Objective: To examine the prevalence and nutrient composition of menu offerings targeted to customers with dietary restrictions at U.S. fast casual and full-service chain restaurants. Design: We used 2018 data from MenuStat, a database of nutrient information for menu items at large U.S. chain restaurants. Five alternative diets were examined: Gluten-free, low-calorie, low-carbohydrate, low-fat, and vegetarian. Diet offerings were identified by searching MenuStat item descriptions and reviewing online menus. For each diet, we reported counts and proportions. We used bootstrapped multilevel models to examine differences in predicted mean kilojoules, saturated fat, Na, and sugars between diet and non-diet menu items. Setting: 45 U.S. fast casual and full-service chain restaurants in 2018 (including 6419 items in initial analytic sample across small plates, salads, and main dishes). Participants: None. Results: The most prevalent diets were gluten-free (n=631, 9.8% of menu items), low-calorie (n=306, 4.8%), and vegetarian (n=230, 3.6%). Compared to non-diet counterparts, low-calorie main dishes had significantly lower levels of all nutrients examined, and vegetarian main dishes had significantly lower levels of all nutrients except saturated fat. Gluten-free small plates had significantly fewer kilojoules, grams of saturated fat, and milligrams of Na compared to non-diet small plates. Conclusions: A small proportion of fast casual and full-service restaurant menus are targeted toward customers with dietary restrictions. Compared to non-diet items, those classified as gluten-free, low-calorie, or vegetarian generally have healthier nutrient profiles, but overall nutrient values are still too high for most menu items, regardless of dietary label.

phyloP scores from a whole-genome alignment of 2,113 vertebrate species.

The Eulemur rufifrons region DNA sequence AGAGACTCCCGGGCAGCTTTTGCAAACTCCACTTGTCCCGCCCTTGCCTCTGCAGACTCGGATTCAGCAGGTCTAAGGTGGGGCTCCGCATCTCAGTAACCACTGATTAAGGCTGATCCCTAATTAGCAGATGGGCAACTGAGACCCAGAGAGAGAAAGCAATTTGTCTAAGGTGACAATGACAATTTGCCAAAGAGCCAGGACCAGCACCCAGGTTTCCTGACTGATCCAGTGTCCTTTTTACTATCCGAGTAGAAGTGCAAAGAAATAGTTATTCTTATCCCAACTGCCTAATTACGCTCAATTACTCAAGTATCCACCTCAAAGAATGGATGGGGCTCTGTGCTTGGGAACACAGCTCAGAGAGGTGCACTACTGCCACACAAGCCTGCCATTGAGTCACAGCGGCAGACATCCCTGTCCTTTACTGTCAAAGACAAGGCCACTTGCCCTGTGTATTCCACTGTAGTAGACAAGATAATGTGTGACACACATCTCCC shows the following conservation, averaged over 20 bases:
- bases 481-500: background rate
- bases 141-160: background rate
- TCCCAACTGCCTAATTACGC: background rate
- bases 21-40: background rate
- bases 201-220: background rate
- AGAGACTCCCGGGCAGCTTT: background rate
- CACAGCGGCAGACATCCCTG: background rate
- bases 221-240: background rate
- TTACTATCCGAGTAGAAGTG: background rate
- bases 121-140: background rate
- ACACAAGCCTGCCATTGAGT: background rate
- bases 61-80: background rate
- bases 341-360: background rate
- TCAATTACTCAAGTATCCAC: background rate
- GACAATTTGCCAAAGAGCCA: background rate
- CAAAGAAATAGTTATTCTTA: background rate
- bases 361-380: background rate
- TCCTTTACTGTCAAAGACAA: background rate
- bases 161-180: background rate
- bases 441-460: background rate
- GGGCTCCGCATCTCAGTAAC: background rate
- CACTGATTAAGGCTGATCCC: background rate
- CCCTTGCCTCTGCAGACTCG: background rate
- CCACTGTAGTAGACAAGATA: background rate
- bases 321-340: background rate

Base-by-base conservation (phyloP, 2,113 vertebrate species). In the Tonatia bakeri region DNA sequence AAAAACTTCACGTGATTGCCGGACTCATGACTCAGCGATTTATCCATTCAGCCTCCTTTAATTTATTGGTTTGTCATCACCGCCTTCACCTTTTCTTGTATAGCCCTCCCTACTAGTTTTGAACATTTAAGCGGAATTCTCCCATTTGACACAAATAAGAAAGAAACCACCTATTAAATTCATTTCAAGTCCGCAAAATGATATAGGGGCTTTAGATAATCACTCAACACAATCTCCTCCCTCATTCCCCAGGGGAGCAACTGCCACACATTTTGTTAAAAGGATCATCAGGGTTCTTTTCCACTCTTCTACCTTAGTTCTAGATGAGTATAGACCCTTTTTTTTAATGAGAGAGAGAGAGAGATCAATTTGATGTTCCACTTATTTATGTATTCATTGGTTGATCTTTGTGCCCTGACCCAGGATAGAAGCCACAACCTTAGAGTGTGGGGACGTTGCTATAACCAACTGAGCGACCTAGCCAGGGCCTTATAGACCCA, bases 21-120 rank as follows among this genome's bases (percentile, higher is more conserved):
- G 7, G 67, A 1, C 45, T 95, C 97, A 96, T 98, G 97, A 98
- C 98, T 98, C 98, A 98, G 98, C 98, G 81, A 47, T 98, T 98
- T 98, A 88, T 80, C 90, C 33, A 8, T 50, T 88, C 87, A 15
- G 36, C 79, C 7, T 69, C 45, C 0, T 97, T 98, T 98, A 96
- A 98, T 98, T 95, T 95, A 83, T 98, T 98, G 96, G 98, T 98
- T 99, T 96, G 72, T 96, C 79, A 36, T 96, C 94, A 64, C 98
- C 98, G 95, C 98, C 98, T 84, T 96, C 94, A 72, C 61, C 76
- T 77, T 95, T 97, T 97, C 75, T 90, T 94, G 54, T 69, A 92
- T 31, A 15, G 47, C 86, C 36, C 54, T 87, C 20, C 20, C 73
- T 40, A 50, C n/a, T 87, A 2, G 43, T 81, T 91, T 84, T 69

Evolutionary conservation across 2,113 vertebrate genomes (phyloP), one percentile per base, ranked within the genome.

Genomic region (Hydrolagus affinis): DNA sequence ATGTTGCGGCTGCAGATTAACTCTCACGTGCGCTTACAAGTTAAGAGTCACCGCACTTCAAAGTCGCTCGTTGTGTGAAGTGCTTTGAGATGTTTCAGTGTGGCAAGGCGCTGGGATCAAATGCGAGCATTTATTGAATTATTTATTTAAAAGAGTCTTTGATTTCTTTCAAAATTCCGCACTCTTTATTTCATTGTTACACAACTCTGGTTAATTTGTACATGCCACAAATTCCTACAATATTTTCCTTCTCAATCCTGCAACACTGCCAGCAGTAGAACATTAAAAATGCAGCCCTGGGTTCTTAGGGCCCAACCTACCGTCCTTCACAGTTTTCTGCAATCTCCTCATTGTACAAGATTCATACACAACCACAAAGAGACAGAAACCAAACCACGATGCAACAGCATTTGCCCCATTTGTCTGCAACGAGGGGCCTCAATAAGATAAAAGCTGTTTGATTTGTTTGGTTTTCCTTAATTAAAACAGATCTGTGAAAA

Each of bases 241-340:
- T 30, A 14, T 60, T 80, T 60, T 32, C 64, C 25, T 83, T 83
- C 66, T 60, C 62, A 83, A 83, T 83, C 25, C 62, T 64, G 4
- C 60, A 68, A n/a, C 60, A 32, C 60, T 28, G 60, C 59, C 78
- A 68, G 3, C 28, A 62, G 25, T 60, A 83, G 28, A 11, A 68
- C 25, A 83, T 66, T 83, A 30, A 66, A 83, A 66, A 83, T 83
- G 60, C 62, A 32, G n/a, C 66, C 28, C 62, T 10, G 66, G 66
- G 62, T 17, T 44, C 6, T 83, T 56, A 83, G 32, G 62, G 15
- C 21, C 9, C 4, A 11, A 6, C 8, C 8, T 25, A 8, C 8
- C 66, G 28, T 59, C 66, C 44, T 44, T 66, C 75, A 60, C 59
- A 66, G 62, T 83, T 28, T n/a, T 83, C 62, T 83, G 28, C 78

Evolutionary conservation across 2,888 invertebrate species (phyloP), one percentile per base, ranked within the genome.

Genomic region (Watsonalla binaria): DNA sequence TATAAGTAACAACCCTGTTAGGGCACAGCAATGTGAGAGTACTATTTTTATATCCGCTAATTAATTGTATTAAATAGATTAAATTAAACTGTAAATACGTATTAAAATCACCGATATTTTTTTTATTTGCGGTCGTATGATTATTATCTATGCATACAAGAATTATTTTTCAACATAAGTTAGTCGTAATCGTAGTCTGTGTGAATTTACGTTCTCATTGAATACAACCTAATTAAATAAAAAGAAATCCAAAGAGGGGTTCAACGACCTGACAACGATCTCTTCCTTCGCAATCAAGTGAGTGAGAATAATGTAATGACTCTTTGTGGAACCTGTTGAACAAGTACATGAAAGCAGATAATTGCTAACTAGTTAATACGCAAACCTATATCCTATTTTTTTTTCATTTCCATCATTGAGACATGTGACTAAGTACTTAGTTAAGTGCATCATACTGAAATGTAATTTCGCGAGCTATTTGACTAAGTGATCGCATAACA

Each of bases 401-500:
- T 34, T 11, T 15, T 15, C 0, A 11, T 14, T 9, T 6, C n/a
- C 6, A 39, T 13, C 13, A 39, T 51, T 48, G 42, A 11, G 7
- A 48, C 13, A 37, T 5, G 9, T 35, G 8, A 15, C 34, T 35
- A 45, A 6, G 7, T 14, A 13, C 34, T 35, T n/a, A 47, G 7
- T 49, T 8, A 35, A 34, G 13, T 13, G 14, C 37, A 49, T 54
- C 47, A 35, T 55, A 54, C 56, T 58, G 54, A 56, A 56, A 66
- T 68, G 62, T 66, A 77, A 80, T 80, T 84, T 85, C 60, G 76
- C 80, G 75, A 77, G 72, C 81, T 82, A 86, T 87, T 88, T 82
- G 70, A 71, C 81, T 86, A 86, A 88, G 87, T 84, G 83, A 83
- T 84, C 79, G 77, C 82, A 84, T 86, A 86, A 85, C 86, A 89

- Nutrient composition
ASJC Scopus subject areas
- Medicine (miscellaneous)
- Nutrition and Dietetics
- Public Health, Environmental and Occupational Health